There are times when the mad money world doesn’t even make sense to an economist and there’s no better example than when it comes to oil.
Right now, we’re facing rising oil prices or ‘Oilmaggedon’, as one wit called it.
It’s not just a nice fall in the price of a key input into worldwide production, which should bring down inflation and improve the profitability of businesses, creating a huge increase in the demand for workers and thereby reducing unemployment.
And no, it’s not a great boost to household incomes that should spurt demand surges for stuff, which again should not only improve the material welfare of the world but also help businesses sell more, make more revenue, as well as profit, which then should help share prices.
Of course, that’s what lower oil prices should mean. It should be a good thing, except for our buddies in oil producing countries, who have held the world to ransom on many occasions. But how come stock markets nowadays see lower oil prices in a different light?
CNBC ran with this headline this morning: “Dow briefly jumps 100 points after OPEC reportedly reaches an output deal.”
For normal people who know more about the much-covered plebiscite drama and whose playing in the weekend grand finals, OPEC and its warring other oil producers not in OPEC (such as Iran and Russia) have been doing a pow-wow in Algiers to try and agree to at least keeping to current production levels to ensure that oil prices don’t fall like they did from mid-2015 to February this year.
During that time, the price of oil fell from $US60 a barrel to a low of about $US28 and some ‘experts’ talked about $US15, which would have been ‘Oilmegeddon’!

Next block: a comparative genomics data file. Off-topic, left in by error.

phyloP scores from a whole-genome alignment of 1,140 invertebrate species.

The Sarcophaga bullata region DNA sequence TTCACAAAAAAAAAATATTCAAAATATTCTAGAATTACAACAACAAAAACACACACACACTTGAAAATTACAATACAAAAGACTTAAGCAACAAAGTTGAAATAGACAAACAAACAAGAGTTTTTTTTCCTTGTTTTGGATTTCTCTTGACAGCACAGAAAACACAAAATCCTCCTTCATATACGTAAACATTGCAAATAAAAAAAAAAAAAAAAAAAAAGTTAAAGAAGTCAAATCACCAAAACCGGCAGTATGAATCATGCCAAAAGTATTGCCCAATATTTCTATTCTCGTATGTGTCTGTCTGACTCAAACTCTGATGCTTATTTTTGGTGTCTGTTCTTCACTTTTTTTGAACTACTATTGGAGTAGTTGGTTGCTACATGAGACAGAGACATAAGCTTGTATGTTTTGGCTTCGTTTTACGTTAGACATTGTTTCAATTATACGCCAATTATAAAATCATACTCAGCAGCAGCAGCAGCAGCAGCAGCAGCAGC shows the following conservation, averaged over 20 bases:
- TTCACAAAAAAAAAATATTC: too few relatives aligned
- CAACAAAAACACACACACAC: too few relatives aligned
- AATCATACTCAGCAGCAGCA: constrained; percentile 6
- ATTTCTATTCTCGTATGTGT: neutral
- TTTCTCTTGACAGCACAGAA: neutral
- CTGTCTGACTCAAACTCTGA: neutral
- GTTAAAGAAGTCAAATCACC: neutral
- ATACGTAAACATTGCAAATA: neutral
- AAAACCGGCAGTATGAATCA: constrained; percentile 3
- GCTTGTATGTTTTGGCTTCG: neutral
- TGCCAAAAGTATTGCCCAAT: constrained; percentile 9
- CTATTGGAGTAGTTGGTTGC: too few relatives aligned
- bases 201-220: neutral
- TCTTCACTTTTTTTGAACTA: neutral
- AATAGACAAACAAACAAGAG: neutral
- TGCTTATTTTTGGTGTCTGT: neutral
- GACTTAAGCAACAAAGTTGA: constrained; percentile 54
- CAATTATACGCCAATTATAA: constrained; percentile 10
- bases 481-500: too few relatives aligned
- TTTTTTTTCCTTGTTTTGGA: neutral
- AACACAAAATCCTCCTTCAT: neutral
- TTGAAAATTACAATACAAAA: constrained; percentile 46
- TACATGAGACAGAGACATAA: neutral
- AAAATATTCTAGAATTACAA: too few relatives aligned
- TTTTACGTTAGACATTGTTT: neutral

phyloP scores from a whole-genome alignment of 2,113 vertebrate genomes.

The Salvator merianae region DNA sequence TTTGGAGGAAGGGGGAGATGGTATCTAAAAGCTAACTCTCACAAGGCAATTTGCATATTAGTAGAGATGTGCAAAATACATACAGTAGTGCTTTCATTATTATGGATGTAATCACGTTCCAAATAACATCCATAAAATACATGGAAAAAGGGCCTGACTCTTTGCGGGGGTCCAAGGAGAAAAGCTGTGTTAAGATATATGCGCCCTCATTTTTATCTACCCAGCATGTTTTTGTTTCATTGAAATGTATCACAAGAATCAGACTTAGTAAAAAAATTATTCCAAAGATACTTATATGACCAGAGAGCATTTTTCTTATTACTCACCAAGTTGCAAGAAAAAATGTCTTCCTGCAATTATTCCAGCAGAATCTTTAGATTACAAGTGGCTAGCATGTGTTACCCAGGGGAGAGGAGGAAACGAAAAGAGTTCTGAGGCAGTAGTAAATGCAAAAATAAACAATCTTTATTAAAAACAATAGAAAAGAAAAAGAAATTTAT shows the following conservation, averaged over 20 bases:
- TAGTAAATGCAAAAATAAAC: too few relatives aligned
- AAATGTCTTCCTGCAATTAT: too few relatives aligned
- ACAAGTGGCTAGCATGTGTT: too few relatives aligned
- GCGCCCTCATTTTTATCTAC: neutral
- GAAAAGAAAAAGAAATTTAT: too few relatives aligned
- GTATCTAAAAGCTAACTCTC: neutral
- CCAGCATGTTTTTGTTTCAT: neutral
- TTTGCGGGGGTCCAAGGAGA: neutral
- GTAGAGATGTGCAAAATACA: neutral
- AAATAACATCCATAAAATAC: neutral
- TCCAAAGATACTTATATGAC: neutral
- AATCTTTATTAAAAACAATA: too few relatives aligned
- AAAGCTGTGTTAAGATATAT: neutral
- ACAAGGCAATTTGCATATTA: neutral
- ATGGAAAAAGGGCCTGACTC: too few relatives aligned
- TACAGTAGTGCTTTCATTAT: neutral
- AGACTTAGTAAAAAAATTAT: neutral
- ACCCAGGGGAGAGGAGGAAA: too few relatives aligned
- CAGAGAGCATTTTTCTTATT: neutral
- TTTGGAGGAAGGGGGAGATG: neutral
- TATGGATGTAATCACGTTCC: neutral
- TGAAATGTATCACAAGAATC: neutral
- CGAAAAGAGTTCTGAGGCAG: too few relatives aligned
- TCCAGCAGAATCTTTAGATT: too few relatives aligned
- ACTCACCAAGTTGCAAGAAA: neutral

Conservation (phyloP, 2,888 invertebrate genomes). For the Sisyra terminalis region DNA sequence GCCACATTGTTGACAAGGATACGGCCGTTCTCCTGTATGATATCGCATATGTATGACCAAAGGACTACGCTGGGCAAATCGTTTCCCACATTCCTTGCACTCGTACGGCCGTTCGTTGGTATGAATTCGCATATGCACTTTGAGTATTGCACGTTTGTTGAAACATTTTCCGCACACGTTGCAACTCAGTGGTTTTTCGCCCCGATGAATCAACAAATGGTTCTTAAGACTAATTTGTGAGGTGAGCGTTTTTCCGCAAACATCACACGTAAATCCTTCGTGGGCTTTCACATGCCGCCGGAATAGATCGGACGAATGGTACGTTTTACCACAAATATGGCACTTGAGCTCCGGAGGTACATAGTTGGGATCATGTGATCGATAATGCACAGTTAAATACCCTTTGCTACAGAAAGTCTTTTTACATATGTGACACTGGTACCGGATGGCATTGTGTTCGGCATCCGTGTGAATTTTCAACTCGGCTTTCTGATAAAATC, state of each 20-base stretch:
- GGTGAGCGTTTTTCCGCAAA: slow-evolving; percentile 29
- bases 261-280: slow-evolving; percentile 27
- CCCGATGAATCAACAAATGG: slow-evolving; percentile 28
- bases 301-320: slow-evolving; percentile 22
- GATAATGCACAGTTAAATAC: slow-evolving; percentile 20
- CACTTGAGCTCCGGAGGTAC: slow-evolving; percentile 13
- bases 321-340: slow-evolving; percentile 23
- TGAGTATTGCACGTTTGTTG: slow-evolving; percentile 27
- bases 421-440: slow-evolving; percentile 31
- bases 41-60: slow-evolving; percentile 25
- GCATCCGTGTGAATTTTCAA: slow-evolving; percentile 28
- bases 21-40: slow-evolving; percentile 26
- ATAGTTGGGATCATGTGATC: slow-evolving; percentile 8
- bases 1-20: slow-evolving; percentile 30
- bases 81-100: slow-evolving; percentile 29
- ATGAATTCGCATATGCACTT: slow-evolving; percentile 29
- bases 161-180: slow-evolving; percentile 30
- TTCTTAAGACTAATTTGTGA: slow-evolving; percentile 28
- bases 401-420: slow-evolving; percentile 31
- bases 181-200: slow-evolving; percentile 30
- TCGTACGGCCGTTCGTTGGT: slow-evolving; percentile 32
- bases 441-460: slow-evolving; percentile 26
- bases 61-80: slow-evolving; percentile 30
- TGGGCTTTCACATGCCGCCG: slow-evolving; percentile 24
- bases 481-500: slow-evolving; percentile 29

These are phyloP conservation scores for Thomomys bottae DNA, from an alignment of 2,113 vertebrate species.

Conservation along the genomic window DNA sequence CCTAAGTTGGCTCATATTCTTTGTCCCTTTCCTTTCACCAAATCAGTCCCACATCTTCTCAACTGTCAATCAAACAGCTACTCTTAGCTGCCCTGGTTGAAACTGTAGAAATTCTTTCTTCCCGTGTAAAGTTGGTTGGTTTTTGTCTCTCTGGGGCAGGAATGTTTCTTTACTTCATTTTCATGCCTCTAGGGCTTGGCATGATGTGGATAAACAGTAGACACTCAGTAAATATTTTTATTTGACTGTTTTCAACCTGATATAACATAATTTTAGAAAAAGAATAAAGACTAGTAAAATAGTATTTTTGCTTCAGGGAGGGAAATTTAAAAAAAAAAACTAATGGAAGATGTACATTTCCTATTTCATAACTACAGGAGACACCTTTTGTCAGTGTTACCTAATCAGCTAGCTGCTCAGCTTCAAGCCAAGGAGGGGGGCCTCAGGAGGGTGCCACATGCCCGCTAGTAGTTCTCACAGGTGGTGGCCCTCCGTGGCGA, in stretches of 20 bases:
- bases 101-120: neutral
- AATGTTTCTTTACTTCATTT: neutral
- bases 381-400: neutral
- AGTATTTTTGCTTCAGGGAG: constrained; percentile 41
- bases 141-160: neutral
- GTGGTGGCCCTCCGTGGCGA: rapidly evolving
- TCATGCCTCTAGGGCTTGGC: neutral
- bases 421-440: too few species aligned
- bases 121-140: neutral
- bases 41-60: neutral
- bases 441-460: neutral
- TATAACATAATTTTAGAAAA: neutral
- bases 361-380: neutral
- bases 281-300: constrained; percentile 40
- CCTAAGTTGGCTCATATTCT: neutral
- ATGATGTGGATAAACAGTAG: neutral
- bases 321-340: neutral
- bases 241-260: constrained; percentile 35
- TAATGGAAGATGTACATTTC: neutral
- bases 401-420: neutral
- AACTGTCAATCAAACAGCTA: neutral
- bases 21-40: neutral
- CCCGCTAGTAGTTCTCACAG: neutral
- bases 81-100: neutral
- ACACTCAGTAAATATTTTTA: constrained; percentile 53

This coincided with exaggerated fears that the world was looking at another recession and stock markets didn’t like what they heard. Our stock market, measured by the S&P/ASX 200 index, went as low as 4707 but is now at 5412, so that’s a 700-point gain. And over that time, oil has risen to around $US46 a barrel, which is a 64% gain!
The US stock market has gone up about 20% and at the core of this comeback has been the recovery in the price of oil!
Despite all the worldwide income and cost benefits of a lower oil price, the dislocation effect of too low an oil price rocked the stock market.
I’m talking about businesses in energy and all the related businesses that supply and work with energy businesses from transport to engineering to even white collar services. All of them were beaten up on the stock market as expert analysts calculated the knock on effect if big energy companies were making big losses, thanks to a lower oil price.
We are energy-dependent and oil is still the big kahuna in this space. And that’s why this reported OPEC agreement means so much to stock markets.
The Wall Street Journal says the parties at the Algiers meeting agreed that production levels have to be cut to avoid a price slump but a final deal will have to wait until November. They might want to see how the US election pans out to see how strong or weak world financial markets are, following the poll.
A President Donald Trump would hurt financial markets and it might mean an oil deal would be more compelling, based on the fact that the global economy would be a big chance for a recession, if oil prices slumped in concert with a ‘Trump-slumped” stock market!
I could be reading too much into this oil agreement but my argument is a valid one.
I’d love lower oil prices as an economist — it should deliver income, jobs and lower costs — but in the real world, it scares the you know what out of financial markets!
This is why I often talk about mad money markets, though as you can see, there’s method in their madness.
One final point: the Dow Jones ended up around 10 points but if the oil producers nutted out a firm deal rather than one deferred until November, the stock market index could have been up 300 points or more!
Oil producing countries can be a little bit slippery.
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